Some of the major problems facing the industry is producing a decent game or series of games which will keep the gamer coming back for more, doing it within budget, quickly, and to get it noticed.

With the influx of cheaply produced sub-standard games on the market at the moment the future looks bleak for the games industry. Certainly for Nintendo. The Wii may be popular now but it is merely another fad, but in this risky endeavour Nintendo alienated the majority of its followers. Though that may not be much of a worry as more and more people are losing interest with the poorly produced flak of today.

Week 11: Gameplay & christmas creativity

Finally the good stuff!
This is completely useless. It basically says it exists but doesn’t even attempt a reasonable explanation as to what game play is.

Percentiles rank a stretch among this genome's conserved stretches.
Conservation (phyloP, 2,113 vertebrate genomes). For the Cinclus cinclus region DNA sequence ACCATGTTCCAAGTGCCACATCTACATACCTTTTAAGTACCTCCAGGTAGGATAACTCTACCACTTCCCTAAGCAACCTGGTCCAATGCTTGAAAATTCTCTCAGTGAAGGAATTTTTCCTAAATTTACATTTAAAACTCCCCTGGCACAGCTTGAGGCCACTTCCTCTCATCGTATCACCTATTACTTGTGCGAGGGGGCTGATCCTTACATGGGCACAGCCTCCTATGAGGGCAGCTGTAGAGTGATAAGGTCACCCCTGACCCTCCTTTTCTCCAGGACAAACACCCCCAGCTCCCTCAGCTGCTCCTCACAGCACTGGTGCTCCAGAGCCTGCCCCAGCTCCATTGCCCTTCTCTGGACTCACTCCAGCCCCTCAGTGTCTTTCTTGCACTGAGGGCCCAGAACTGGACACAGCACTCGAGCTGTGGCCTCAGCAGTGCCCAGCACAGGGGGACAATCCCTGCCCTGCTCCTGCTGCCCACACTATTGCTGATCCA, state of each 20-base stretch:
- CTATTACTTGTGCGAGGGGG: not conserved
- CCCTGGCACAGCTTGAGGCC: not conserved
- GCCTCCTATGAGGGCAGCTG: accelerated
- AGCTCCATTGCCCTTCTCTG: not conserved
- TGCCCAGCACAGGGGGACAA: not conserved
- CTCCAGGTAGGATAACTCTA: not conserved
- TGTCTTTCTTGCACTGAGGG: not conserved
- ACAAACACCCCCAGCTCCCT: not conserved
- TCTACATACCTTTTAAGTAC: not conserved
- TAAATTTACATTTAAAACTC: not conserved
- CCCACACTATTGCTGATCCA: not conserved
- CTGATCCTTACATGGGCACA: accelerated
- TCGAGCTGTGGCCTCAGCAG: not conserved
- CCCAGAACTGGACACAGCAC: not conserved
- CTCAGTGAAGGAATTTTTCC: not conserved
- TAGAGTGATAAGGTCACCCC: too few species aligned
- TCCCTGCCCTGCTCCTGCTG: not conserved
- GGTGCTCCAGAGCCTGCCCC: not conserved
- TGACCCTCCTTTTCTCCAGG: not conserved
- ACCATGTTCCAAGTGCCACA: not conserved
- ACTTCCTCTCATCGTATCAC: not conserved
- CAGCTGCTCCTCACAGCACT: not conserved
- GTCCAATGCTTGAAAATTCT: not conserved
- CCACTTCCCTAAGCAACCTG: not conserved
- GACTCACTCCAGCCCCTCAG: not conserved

This highlights some of the riskier endeavours of Lionhead’s new game. Fable 2 took a lot of risks with removing the GUI and adding things such the human emotive response hook, otherwise know as the HERH or for those of us with no imagination. A dog. Yes that’s right there’s a dog. There was a great amount of difficulty making it a worth while addition to the game. BUT with added features to it such as when you ignore it and it is injured people around you start to comment about it. The fact that the dog is customizable and trainable makes it something worth investing in, though at the start it is of little use to the player and seems more of a hindrance than a help. The other risky endeavour of theirs namely the removal of the GUI. This was a great risk, because come on lets face it how many games do you remember enjoying without a GUI? Not a lot personally.

So Game-play, what is it and how do we use it in our games? Does it matter if we do? Personally I think game-play is the wow factor, it’s the immersion into the game through the involvement of the plot and character and a smooth control system and camera. Who need all this malarkey about game mechanics and things, back to basics! If you can’t pull off the basics then you shouldn’t try anything fancy.